Originally Posted by likkatron
Thanks for the insight, it's exactly what I need!
I was successful in checking for split wing in my Brahma, and he certainly has it. Couldn't feel any feather nubs, hoping that his axial feathers come in with age.
Personally my Brahma is defiently a heavy one, though his size might trick you. I know that roosters should be 10-12 pounds, and that his breed is slow to mature so I'm hoping he wiill fill out.
If the split wing stays will it be an immediate disqualification?
Also I googled multiple times with different word usage and could not find a double laced partridge, I just got mix of black blue and silver. If you could provide an image that would be amazing since apparently the variety is not as common as the others?
I wasn't able to open up my salmon faverolles wings to tell for sure if she has split wing, but would the colors and her tail be a problem?
I don't think it's preferred that hens have black feathers or black flecks in the face, and her tail is very weird at this point, the inner feathers are smaller than the outer ones, will she grow out of them?
I'll have to ask my teacher about what kind of judges will be judging, and if unrecognized colors will be disqualified.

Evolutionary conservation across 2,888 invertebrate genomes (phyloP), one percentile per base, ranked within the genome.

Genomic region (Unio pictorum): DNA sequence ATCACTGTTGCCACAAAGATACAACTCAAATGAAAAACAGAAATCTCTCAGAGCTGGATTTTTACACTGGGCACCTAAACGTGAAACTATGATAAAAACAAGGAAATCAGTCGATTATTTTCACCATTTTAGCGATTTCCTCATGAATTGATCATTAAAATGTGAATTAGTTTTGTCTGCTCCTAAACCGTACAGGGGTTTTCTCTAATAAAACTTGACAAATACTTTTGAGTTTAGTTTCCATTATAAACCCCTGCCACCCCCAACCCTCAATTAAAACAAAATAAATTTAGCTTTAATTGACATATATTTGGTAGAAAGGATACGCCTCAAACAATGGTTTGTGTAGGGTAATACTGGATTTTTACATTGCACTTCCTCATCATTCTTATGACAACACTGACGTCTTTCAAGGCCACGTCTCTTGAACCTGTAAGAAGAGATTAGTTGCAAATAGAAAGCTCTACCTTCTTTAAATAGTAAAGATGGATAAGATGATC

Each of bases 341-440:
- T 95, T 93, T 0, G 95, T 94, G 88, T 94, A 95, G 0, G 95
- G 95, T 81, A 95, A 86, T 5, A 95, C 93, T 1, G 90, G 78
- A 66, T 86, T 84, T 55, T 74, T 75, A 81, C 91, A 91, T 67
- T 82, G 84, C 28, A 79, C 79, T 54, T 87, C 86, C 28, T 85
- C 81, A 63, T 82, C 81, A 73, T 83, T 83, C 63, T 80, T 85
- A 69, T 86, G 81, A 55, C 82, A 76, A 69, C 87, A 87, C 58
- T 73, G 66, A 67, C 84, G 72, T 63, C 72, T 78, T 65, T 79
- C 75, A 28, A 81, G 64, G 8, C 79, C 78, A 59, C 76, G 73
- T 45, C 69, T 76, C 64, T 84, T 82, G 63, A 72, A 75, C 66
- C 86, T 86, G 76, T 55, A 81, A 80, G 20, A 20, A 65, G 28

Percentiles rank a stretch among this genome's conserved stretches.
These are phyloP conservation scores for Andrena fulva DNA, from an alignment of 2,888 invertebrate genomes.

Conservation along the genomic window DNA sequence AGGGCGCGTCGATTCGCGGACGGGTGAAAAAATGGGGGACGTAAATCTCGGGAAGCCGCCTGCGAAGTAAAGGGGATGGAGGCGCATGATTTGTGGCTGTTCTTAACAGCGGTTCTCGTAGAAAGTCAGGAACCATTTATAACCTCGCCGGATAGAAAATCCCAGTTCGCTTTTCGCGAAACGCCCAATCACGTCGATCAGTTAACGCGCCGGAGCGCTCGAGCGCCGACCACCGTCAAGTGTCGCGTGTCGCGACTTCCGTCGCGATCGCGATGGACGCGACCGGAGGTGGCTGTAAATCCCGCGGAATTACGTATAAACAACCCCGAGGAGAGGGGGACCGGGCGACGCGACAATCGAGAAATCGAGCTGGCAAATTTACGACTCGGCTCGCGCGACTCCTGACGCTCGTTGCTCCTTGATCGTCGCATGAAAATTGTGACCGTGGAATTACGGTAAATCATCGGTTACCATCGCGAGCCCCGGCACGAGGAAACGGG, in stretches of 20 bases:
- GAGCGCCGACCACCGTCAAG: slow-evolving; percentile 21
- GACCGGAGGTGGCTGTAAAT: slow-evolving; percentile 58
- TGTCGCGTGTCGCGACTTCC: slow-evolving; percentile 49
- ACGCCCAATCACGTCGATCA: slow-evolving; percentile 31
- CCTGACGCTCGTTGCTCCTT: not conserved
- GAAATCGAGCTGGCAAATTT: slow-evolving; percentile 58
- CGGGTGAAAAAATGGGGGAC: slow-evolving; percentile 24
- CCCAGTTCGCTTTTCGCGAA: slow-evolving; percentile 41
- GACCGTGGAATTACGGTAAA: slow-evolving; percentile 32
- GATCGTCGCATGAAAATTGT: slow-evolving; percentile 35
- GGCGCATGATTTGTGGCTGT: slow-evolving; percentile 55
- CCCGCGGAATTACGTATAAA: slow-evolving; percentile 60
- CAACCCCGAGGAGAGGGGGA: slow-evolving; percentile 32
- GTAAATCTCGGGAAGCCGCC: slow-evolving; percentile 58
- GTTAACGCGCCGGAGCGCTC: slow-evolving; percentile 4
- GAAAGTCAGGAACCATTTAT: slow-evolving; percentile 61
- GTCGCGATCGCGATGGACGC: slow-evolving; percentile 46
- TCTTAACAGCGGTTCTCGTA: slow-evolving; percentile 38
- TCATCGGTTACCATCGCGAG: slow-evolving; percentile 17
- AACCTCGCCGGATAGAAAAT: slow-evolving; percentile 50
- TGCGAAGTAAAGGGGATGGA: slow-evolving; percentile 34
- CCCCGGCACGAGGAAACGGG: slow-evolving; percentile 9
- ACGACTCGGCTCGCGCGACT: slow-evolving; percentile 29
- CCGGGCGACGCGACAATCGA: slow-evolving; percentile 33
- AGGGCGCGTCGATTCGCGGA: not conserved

I wish I lived in England, since I could happily show my barnie.
Often times the Double Laced Partridge variety is just called Double-laced. According to the Standard of Perfection, two varieties (Double Laced Partridge and Stippled Partridge) were standardized but the Double Laced Partridge variety became the most popular and was therefore recognized by the American Poultry Association. The birds pictured on the MyPetChicken website (Double-Laced Barnevelder from My Pet Chicken) are an example of the Double Laced Partridge variety.
If split wing stays, it should be a disqualification. However, some judges will let it pass, on the basis that the feather may just be missing, the bird is molting, etc. Some will just call it a weak wing. No matter what, a bird with an apparently split wing will not place well.
Your Salmon Faverolles is still young and her color will change. Her tail will grow in different, longer, stiffer feathers as she matures. I've seen bantam Salmon Faverolle pullets that have a tail similar to your bird's tail. It is because they do not have their full adult feathers in yet.